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How To Develop C++ Applications for Windows 2008 R2, Server Core

12 minutes, 13 seconds


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Leverage Windows Server 2008 R2 "Server Core" as an Application Server!

There are several configuration options to consider when developing native-code applications to run on a Server Core installation of Windows Server 2008 R2.   Watch this demo and read more detailed information at the following MSDN Code Gallery project page.



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  • Hello All, 

    Just wanted to update you on a recent change regarding the WoW64 on Windows Server 2008 R2 Server Core.  The screencast mentions that by default WOW64 is not enabled by default - which is the the case in the beta build.

    Based on customer feedback, the WOW64 will be enabled by default on a Server Core install of Windows Server 2008 R2 when it ships.  This will allow 32-bit apps to run in a default Server Core install without a problem.  If you feel like you have no use for the WOW64, you are free to remove this feature.

    Hope this helps! Smiley
  • Great screencast. But your suggestion of installing the vcredist goes against the vc++ team's deployment guidelines.  They only recommend using the vcredist for click-once applications.  I think the preferred install should be running msiexec /i Microsoft_VC80_CRT_x86_x64.msm /q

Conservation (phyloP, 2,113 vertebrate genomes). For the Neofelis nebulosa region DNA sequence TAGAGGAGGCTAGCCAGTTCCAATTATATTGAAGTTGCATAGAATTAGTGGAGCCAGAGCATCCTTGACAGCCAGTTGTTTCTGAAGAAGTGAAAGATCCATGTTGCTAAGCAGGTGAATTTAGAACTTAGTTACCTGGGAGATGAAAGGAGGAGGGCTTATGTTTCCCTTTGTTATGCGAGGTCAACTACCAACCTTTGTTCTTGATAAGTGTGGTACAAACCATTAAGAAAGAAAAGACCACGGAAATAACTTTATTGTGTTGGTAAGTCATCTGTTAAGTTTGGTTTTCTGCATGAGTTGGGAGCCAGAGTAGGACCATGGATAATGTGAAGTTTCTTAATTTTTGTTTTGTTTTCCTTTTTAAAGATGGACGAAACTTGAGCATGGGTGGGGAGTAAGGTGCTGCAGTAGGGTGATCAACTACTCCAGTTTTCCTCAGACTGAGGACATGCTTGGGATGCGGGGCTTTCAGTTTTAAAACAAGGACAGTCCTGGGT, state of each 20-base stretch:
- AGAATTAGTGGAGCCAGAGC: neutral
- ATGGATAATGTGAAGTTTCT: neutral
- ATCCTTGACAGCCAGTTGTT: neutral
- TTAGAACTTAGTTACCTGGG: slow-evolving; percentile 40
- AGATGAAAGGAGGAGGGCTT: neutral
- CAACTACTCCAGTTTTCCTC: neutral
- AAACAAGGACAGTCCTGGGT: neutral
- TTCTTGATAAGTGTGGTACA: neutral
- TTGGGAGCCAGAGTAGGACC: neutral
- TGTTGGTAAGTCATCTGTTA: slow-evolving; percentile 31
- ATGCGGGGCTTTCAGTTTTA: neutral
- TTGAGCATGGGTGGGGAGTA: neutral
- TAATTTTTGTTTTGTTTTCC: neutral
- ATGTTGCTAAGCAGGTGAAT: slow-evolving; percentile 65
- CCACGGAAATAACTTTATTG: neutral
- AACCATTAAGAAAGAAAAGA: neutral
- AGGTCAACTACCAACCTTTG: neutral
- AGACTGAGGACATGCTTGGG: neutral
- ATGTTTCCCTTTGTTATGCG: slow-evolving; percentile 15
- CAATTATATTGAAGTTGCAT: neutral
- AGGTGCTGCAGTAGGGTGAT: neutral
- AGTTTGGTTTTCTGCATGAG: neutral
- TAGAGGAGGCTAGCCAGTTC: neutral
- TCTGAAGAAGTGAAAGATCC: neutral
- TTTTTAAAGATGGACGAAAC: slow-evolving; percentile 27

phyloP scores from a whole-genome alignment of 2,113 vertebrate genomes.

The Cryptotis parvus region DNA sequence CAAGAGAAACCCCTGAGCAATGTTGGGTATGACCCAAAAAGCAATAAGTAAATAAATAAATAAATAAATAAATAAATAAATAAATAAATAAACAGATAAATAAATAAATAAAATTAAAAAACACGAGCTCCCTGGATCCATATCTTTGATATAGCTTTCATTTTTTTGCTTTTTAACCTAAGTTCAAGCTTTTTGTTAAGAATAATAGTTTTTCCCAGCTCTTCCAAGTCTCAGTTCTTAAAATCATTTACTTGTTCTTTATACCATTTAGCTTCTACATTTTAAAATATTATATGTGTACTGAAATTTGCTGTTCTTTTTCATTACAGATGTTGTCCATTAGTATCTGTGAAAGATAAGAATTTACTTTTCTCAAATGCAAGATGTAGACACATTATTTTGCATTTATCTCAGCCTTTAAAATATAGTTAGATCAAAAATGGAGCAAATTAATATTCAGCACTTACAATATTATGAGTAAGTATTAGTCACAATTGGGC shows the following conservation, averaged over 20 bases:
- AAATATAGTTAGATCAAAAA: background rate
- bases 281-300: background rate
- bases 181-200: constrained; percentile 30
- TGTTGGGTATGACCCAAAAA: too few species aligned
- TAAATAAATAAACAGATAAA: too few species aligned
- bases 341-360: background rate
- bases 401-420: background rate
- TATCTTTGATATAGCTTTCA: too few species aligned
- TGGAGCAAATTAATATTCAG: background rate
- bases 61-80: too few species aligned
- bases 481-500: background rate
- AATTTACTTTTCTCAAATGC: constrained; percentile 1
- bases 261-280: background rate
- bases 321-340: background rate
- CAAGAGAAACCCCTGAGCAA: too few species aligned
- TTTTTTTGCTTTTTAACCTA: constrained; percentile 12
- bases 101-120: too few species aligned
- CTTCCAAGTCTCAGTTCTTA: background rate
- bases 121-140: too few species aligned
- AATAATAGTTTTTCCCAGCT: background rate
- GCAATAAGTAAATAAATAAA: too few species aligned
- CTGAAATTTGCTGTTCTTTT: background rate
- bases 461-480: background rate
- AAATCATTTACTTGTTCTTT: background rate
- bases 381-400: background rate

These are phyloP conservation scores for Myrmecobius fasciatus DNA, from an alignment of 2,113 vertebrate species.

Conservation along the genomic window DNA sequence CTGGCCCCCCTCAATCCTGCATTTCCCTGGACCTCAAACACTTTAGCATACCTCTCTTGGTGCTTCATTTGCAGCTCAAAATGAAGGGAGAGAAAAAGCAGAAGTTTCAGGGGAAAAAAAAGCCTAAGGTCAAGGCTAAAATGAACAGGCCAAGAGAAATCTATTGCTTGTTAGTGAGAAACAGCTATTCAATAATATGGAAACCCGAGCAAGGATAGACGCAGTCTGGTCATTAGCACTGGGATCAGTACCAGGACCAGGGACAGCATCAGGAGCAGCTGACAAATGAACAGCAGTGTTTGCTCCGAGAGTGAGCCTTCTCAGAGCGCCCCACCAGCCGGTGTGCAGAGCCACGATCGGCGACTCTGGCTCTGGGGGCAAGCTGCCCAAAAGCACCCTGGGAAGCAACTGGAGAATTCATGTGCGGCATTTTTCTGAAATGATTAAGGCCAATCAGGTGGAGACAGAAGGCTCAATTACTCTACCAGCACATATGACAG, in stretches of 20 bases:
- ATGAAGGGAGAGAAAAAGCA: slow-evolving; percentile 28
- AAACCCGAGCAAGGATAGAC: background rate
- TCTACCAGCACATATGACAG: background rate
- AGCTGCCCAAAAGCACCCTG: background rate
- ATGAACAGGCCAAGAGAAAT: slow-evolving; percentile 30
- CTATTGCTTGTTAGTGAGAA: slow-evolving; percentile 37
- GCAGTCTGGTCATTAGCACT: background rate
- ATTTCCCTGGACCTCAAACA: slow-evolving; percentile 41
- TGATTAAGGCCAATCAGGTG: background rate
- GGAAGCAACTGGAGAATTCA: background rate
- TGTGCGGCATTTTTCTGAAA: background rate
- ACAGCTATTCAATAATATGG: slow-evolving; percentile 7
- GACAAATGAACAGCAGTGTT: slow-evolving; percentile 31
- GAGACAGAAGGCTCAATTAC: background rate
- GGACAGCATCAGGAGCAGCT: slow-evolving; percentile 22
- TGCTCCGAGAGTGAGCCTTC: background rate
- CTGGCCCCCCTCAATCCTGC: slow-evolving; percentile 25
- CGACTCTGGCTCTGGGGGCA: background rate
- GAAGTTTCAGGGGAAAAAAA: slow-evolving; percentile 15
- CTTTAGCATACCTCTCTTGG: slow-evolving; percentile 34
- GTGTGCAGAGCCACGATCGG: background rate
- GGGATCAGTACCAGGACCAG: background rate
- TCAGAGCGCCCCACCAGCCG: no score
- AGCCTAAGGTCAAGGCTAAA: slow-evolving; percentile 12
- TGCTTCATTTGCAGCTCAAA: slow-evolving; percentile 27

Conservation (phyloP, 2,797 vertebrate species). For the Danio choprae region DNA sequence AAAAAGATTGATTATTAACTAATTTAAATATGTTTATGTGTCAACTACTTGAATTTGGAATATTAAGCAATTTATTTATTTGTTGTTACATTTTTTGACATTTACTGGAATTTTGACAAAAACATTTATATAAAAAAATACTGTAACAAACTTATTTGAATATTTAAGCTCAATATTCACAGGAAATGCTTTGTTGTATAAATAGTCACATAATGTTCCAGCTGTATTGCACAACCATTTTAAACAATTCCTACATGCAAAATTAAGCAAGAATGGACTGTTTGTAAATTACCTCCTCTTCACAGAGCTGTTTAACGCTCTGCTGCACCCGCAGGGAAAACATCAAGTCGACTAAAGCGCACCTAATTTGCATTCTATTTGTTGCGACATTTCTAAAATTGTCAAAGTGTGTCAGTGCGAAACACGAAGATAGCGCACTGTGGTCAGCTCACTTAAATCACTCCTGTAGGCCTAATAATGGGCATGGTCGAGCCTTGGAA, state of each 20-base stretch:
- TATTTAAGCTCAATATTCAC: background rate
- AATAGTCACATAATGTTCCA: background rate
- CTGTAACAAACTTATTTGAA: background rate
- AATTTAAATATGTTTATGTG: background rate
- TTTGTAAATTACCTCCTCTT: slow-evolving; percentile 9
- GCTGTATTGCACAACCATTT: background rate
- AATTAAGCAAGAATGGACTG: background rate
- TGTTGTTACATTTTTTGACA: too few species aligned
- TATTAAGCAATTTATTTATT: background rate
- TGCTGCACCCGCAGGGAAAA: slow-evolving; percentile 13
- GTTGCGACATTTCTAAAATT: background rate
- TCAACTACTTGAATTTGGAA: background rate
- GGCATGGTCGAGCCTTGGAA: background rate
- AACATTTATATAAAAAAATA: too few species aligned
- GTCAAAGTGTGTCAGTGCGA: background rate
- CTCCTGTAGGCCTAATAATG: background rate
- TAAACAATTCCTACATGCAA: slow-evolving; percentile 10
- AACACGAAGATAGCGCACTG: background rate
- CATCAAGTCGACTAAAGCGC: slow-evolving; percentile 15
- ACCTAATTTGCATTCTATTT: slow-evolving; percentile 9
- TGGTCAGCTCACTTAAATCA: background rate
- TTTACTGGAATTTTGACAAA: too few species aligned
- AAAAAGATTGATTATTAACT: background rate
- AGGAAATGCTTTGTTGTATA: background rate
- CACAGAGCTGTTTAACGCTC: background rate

In reality though, I see everyone just installing the vcredist this way.

    Ben L.

  • Phil Penningtonphilpenn W2K8-R2
    Hi Ben,

    You are correct...  the preferred method of installing application dependencies is via install merge modules.   There are numerous considerations.   Consequently, we've added a "Notes On Manifests" document to the Code Gallery project associated with this topic.   Viewers may find it within the "Downloads" tab of the page at http://code.msdn.microsoft.com/R2CoreApps.

  • This is a very informative video.

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